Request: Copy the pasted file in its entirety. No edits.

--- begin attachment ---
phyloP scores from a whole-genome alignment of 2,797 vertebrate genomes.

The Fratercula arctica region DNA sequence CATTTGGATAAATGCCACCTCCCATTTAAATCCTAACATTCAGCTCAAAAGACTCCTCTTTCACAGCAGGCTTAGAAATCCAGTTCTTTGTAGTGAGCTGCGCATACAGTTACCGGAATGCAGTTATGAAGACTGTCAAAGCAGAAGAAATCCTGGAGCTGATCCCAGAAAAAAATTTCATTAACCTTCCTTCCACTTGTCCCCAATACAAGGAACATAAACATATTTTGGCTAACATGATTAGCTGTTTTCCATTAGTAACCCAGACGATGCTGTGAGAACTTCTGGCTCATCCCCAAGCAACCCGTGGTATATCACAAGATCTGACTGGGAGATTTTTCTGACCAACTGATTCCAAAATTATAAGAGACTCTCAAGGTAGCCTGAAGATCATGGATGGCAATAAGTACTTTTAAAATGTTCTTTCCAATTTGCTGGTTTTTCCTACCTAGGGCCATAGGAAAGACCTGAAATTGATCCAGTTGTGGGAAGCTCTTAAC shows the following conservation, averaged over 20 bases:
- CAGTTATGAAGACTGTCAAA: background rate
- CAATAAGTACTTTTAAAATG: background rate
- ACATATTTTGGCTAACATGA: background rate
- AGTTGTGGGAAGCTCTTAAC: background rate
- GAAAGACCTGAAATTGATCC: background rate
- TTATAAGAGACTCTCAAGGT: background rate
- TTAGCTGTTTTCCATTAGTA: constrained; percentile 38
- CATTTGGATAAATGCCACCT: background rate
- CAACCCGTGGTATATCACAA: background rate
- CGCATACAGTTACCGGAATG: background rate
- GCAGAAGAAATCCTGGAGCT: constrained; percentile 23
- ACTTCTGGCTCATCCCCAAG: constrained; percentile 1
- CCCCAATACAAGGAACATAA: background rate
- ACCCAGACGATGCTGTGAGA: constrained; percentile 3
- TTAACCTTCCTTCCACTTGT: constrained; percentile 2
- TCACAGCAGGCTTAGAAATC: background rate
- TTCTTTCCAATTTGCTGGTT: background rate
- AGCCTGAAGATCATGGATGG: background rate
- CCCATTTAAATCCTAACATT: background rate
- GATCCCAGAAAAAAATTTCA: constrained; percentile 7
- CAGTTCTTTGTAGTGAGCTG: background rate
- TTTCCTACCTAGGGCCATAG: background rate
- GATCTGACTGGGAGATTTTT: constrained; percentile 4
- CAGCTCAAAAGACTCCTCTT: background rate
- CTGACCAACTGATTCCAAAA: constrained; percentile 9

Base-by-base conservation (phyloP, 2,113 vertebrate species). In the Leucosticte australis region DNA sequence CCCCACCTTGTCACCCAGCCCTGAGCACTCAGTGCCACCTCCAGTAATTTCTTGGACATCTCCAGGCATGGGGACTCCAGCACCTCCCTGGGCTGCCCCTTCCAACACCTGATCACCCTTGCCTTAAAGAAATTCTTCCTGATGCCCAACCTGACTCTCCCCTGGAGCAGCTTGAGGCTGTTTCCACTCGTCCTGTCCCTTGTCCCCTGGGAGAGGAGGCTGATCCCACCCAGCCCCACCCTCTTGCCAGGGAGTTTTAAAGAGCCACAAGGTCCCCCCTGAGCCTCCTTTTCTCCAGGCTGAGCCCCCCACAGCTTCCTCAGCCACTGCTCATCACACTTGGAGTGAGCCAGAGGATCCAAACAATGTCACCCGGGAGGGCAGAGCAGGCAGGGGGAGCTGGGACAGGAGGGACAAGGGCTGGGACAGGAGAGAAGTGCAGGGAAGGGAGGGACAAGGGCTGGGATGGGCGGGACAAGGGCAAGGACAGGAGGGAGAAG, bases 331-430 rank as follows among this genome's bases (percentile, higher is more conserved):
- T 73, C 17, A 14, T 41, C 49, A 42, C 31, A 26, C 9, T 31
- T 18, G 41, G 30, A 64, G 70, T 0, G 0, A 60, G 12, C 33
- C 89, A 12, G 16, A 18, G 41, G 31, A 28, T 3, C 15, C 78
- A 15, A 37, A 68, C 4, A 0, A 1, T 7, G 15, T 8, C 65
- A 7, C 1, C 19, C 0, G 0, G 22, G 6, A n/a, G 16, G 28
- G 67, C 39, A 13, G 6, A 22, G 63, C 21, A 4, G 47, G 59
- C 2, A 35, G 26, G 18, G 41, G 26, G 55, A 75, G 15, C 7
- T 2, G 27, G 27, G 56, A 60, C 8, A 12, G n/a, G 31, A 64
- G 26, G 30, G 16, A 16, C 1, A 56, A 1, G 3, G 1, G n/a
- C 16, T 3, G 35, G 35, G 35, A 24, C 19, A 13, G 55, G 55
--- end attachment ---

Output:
phyloP scores from a whole-genome alignment of 2,797 vertebrate genomes.

The Fratercula arctica region DNA sequence CATTTGGATAAATGCCACCTCCCATTTAAATCCTAACATTCAGCTCAAAAGACTCCTCTTTCACAGCAGGCTTAGAAATCCAGTTCTTTGTAGTGAGCTGCGCATACAGTTACCGGAATGCAGTTATGAAGACTGTCAAAGCAGAAGAAATCCTGGAGCTGATCCCAGAAAAAAATTTCATTAACCTTCCTTCCACTTGTCCCCAATACAAGGAACATAAACATATTTTGGCTAACATGATTAGCTGTTTTCCATTAGTAACCCAGACGATGCTGTGAGAACTTCTGGCTCATCCCCAAGCAACCCGTGGTATATCACAAGATCTGACTGGGAGATTTTTCTGACCAACTGATTCCAAAATTATAAGAGACTCTCAAGGTAGCCTGAAGATCATGGATGGCAATAAGTACTTTTAAAATGTTCTTTCCAATTTGCTGGTTTTTCCTACCTAGGGCCATAGGAAAGACCTGAAATTGATCCAGTTGTGGGAAGCTCTTAAC shows the following conservation, averaged over 20 bases:
- CAGTTATGAAGACTGTCAAA: background rate
- CAATAAGTACTTTTAAAATG: background rate
- ACATATTTTGGCTAACATGA: background rate
- AGTTGTGGGAAGCTCTTAAC: background rate
- GAAAGACCTGAAATTGATCC: background rate
- TTATAAGAGACTCTCAAGGT: background rate
- TTAGCTGTTTTCCATTAGTA: constrained; percentile 38
- CATTTGGATAAATGCCACCT: background rate
- CAACCCGTGGTATATCACAA: background rate
- CGCATACAGTTACCGGAATG: background rate
- GCAGAAGAAATCCTGGAGCT: constrained; percentile 23
- ACTTCTGGCTCATCCCCAAG: constrained; percentile 1
- CCCCAATACAAGGAACATAA: background rate
- ACCCAGACGATGCTGTGAGA: constrained; percentile 3
- TTAACCTTCCTTCCACTTGT: constrained; percentile 2
- TCACAGCAGGCTTAGAAATC: background rate
- TTCTTTCCAATTTGCTGGTT: background rate
- AGCCTGAAGATCATGGATGG: background rate
- CCCATTTAAATCCTAACATT: background rate
- GATCCCAGAAAAAAATTTCA: constrained; percentile 7
- CAGTTCTTTGTAGTGAGCTG: background rate
- TTTCCTACCTAGGGCCATAG: background rate
- GATCTGACTGGGAGATTTTT: constrained; percentile 4
- CAGCTCAAAAGACTCCTCTT: background rate
- CTGACCAACTGATTCCAAAA: constrained; percentile 9

Base-by-base conservation (phyloP, 2,113 vertebrate species). In the Leucosticte australis region DNA sequence CCCCACCTTGTCACCCAGCCCTGAGCACTCAGTGCCACCTCCAGTAATTTCTTGGACATCTCCAGGCATGGGGACTCCAGCACCTCCCTGGGCTGCCCCTTCCAACACCTGATCACCCTTGCCTTAAAGAAATTCTTCCTGATGCCCAACCTGACTCTCCCCTGGAGCAGCTTGAGGCTGTTTCCACTCGTCCTGTCCCTTGTCCCCTGGGAGAGGAGGCTGATCCCACCCAGCCCCACCCTCTTGCCAGGGAGTTTTAAAGAGCCACAAGGTCCCCCCTGAGCCTCCTTTTCTCCAGGCTGAGCCCCCCACAGCTTCCTCAGCCACTGCTCATCACACTTGGAGTGAGCCAGAGGATCCAAACAATGTCACCCGGGAGGGCAGAGCAGGCAGGGGGAGCTGGGACAGGAGGGACAAGGGCTGGGACAGGAGAGAAGTGCAGGGAAGGGAGGGACAAGGGCTGGGATGGGCGGGACAAGGGCAAGGACAGGAGGGAGAAG, bases 331-430 rank as follows among this genome's bases (percentile, higher is more conserved):
- T 73, C 17, A 14, T 41, C 49, A 42, C 31, A 26, C 9, T 31
- T 18, G 41, G 30, A 64, G 70, T 0, G 0, A 60, G 12, C 33
- C 89, A 12, G 16, A 18, G 41, G 31, A 28, T 3, C 15, C 78
- A 15, A 37, A 68, C 4, A 0, A 1, T 7, G 15, T 8, C 65
- A 7, C 1, C 19, C 0, G 0, G 22, G 6, A n/a, G 16, G 28
- G 67, C 39, A 13, G 6, A 22, G 63, C 21, A 4, G 47, G 59
- C 2, A 35, G 26, G 18, G 41, G 26, G 55, A 75, G 15, C 7
- T 2, G 27, G 27, G 56, A 60, C 8, A 12, G n/a, G 31, A 64
- G 26, G 30, G 16, A 16, C 1, A 56, A 1, G 3, G 1, G n/a
- C 16, T 3, G 35, G 35, G 35, A 24, C 19, A 13, G 55, G 55